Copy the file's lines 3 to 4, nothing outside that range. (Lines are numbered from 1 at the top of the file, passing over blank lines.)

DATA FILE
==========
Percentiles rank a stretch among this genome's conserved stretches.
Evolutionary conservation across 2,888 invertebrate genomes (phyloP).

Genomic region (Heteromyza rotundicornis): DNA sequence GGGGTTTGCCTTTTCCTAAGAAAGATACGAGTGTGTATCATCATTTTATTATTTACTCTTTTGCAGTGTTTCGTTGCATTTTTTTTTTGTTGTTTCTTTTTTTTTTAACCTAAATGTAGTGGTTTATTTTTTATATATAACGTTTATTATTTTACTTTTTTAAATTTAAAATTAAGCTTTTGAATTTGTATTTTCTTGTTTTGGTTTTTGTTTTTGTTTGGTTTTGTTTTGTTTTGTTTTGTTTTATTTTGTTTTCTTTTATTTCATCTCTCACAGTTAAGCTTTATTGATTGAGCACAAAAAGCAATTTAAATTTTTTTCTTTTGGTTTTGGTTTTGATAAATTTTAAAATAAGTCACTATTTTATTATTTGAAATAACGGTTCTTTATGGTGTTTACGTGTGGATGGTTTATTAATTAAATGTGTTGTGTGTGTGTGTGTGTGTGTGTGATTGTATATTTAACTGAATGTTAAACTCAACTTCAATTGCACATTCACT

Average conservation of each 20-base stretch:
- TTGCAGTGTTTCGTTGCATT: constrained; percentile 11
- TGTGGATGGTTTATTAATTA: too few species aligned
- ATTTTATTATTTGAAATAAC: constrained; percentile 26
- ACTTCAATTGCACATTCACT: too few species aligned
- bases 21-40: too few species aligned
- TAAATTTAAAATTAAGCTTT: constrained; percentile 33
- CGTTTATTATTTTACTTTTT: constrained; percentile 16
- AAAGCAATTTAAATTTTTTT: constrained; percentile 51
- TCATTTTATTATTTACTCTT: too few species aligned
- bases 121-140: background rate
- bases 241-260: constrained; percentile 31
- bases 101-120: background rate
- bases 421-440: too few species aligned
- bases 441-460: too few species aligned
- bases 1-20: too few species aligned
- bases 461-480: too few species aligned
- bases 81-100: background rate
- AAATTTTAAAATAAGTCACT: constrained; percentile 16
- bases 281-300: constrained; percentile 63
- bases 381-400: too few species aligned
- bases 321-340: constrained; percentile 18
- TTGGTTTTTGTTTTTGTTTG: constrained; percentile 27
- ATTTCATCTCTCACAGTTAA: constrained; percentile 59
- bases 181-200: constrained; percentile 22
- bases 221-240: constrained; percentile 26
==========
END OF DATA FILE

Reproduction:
Genomic region (Heteromyza rotundicornis): DNA sequence GGGGTTTGCCTTTTCCTAAGAAAGATACGAGTGTGTATCATCATTTTATTATTTACTCTTTTGCAGTGTTTCGTTGCATTTTTTTTTTGTTGTTTCTTTTTTTTTTAACCTAAATGTAGTGGTTTATTTTTTATATATAACGTTTATTATTTTACTTTTTTAAATTTAAAATTAAGCTTTTGAATTTGTATTTTCTTGTTTTGGTTTTTGTTTTTGTTTGGTTTTGTTTTGTTTTGTTTTGTTTTATTTTGTTTTCTTTTATTTCATCTCTCACAGTTAAGCTTTATTGATTGAGCACAAAAAGCAATTTAAATTTTTTTCTTTTGGTTTTGGTTTTGATAAATTTTAAAATAAGTCACTATTTTATTATTTGAAATAACGGTTCTTTATGGTGTTTACGTGTGGATGGTTTATTAATTAAATGTGTTGTGTGTGTGTGTGTGTGTGTGTGATTGTATATTTAACTGAATGTTAAACTCAACTTCAATTGCACATTCACT

Average conservation of each 20-base stretch: